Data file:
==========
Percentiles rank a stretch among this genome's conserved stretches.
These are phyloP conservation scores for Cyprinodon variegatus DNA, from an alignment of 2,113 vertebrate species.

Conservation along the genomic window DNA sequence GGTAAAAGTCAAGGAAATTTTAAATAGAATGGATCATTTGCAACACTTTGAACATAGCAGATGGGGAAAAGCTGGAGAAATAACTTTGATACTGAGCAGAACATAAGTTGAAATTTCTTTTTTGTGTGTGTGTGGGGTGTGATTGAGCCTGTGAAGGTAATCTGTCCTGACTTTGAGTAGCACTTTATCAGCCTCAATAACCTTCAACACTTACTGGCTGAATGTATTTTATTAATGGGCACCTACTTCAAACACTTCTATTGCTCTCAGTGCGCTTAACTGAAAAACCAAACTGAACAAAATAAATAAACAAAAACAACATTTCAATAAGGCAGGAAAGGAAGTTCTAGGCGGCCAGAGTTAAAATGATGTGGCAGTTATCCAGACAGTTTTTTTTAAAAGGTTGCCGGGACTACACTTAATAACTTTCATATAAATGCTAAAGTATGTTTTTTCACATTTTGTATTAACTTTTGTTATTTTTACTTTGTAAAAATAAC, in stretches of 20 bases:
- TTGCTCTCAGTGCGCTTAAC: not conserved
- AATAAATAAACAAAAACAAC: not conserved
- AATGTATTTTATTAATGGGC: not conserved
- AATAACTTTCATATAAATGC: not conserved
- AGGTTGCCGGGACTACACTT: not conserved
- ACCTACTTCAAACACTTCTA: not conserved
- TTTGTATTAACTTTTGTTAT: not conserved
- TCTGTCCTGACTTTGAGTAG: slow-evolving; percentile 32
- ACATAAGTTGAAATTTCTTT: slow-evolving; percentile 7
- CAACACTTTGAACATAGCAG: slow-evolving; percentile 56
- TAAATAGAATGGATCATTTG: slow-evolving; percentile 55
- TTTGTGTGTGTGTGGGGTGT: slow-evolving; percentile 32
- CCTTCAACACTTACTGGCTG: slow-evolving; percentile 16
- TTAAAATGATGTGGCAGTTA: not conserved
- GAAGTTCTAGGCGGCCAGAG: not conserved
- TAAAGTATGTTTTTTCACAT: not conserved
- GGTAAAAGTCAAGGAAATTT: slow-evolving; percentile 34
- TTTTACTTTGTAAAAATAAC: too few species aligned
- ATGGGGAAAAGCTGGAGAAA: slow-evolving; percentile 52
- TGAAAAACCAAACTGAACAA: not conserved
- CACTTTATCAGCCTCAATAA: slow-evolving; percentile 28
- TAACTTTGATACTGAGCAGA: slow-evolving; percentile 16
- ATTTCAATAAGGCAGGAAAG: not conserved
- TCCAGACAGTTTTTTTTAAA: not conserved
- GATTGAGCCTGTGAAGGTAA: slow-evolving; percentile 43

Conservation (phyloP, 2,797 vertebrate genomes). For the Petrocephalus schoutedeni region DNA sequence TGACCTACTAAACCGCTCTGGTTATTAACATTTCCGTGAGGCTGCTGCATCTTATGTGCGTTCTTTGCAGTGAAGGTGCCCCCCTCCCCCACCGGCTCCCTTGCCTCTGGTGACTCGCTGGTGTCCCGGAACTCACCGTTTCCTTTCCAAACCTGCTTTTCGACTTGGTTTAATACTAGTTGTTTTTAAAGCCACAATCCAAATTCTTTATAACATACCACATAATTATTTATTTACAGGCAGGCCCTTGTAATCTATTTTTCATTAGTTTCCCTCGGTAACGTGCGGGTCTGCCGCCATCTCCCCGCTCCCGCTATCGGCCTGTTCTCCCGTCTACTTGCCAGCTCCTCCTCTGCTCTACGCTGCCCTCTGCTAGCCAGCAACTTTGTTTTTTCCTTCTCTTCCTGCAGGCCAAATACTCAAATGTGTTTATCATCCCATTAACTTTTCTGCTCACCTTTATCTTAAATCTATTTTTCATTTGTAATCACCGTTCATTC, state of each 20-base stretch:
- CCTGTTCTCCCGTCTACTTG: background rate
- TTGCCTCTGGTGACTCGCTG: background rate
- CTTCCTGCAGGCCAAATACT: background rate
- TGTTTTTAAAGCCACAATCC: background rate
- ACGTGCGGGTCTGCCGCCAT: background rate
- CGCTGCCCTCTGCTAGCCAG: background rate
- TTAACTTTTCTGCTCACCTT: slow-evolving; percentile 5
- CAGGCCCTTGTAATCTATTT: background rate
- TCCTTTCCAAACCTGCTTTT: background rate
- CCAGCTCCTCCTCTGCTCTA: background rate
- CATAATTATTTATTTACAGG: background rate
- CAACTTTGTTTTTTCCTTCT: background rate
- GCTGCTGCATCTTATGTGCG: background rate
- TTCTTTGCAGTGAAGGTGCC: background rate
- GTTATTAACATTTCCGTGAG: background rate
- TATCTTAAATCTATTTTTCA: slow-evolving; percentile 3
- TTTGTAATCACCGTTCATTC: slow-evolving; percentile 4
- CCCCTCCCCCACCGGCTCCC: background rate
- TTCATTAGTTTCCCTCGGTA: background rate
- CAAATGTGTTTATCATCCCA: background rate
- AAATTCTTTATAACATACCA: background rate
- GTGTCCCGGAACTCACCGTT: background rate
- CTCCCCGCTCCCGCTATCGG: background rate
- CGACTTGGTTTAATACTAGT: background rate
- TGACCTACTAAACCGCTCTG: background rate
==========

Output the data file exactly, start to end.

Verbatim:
Percentiles rank a stretch among this genome's conserved stretches.
These are phyloP conservation scores for Cyprinodon variegatus DNA, from an alignment of 2,113 vertebrate species.

Conservation along the genomic window DNA sequence GGTAAAAGTCAAGGAAATTTTAAATAGAATGGATCATTTGCAACACTTTGAACATAGCAGATGGGGAAAAGCTGGAGAAATAACTTTGATACTGAGCAGAACATAAGTTGAAATTTCTTTTTTGTGTGTGTGTGGGGTGTGATTGAGCCTGTGAAGGTAATCTGTCCTGACTTTGAGTAGCACTTTATCAGCCTCAATAACCTTCAACACTTACTGGCTGAATGTATTTTATTAATGGGCACCTACTTCAAACACTTCTATTGCTCTCAGTGCGCTTAACTGAAAAACCAAACTGAACAAAATAAATAAACAAAAACAACATTTCAATAAGGCAGGAAAGGAAGTTCTAGGCGGCCAGAGTTAAAATGATGTGGCAGTTATCCAGACAGTTTTTTTTAAAAGGTTGCCGGGACTACACTTAATAACTTTCATATAAATGCTAAAGTATGTTTTTTCACATTTTGTATTAACTTTTGTTATTTTTACTTTGTAAAAATAAC, in stretches of 20 bases:
- TTGCTCTCAGTGCGCTTAAC: not conserved
- AATAAATAAACAAAAACAAC: not conserved
- AATGTATTTTATTAATGGGC: not conserved
- AATAACTTTCATATAAATGC: not conserved
- AGGTTGCCGGGACTACACTT: not conserved
- ACCTACTTCAAACACTTCTA: not conserved
- TTTGTATTAACTTTTGTTAT: not conserved
- TCTGTCCTGACTTTGAGTAG: slow-evolving; percentile 32
- ACATAAGTTGAAATTTCTTT: slow-evolving; percentile 7
- CAACACTTTGAACATAGCAG: slow-evolving; percentile 56
- TAAATAGAATGGATCATTTG: slow-evolving; percentile 55
- TTTGTGTGTGTGTGGGGTGT: slow-evolving; percentile 32
- CCTTCAACACTTACTGGCTG: slow-evolving; percentile 16
- TTAAAATGATGTGGCAGTTA: not conserved
- GAAGTTCTAGGCGGCCAGAG: not conserved
- TAAAGTATGTTTTTTCACAT: not conserved
- GGTAAAAGTCAAGGAAATTT: slow-evolving; percentile 34
- TTTTACTTTGTAAAAATAAC: too few species aligned
- ATGGGGAAAAGCTGGAGAAA: slow-evolving; percentile 52
- TGAAAAACCAAACTGAACAA: not conserved
- CACTTTATCAGCCTCAATAA: slow-evolving; percentile 28
- TAACTTTGATACTGAGCAGA: slow-evolving; percentile 16
- ATTTCAATAAGGCAGGAAAG: not conserved
- TCCAGACAGTTTTTTTTAAA: not conserved
- GATTGAGCCTGTGAAGGTAA: slow-evolving; percentile 43

Conservation (phyloP, 2,797 vertebrate genomes). For the Petrocephalus schoutedeni region DNA sequence TGACCTACTAAACCGCTCTGGTTATTAACATTTCCGTGAGGCTGCTGCATCTTATGTGCGTTCTTTGCAGTGAAGGTGCCCCCCTCCCCCACCGGCTCCCTTGCCTCTGGTGACTCGCTGGTGTCCCGGAACTCACCGTTTCCTTTCCAAACCTGCTTTTCGACTTGGTTTAATACTAGTTGTTTTTAAAGCCACAATCCAAATTCTTTATAACATACCACATAATTATTTATTTACAGGCAGGCCCTTGTAATCTATTTTTCATTAGTTTCCCTCGGTAACGTGCGGGTCTGCCGCCATCTCCCCGCTCCCGCTATCGGCCTGTTCTCCCGTCTACTTGCCAGCTCCTCCTCTGCTCTACGCTGCCCTCTGCTAGCCAGCAACTTTGTTTTTTCCTTCTCTTCCTGCAGGCCAAATACTCAAATGTGTTTATCATCCCATTAACTTTTCTGCTCACCTTTATCTTAAATCTATTTTTCATTTGTAATCACCGTTCATTC, state of each 20-base stretch:
- CCTGTTCTCCCGTCTACTTG: background rate
- TTGCCTCTGGTGACTCGCTG: background rate
- CTTCCTGCAGGCCAAATACT: background rate
- TGTTTTTAAAGCCACAATCC: background rate
- ACGTGCGGGTCTGCCGCCAT: background rate
- CGCTGCCCTCTGCTAGCCAG: background rate
- TTAACTTTTCTGCTCACCTT: slow-evolving; percentile 5
- CAGGCCCTTGTAATCTATTT: background rate
- TCCTTTCCAAACCTGCTTTT: background rate
- CCAGCTCCTCCTCTGCTCTA: background rate
- CATAATTATTTATTTACAGG: background rate
- CAACTTTGTTTTTTCCTTCT: background rate
- GCTGCTGCATCTTATGTGCG: background rate
- TTCTTTGCAGTGAAGGTGCC: background rate
- GTTATTAACATTTCCGTGAG: background rate
- TATCTTAAATCTATTTTTCA: slow-evolving; percentile 3
- TTTGTAATCACCGTTCATTC: slow-evolving; percentile 4
- CCCCTCCCCCACCGGCTCCC: background rate
- TTCATTAGTTTCCCTCGGTA: background rate
- CAAATGTGTTTATCATCCCA: background rate
- AAATTCTTTATAACATACCA: background rate
- GTGTCCCGGAACTCACCGTT: background rate
- CTCCCCGCTCCCGCTATCGG: background rate
- CGACTTGGTTTAATACTAGT: background rate
- TGACCTACTAAACCGCTCTG: background rate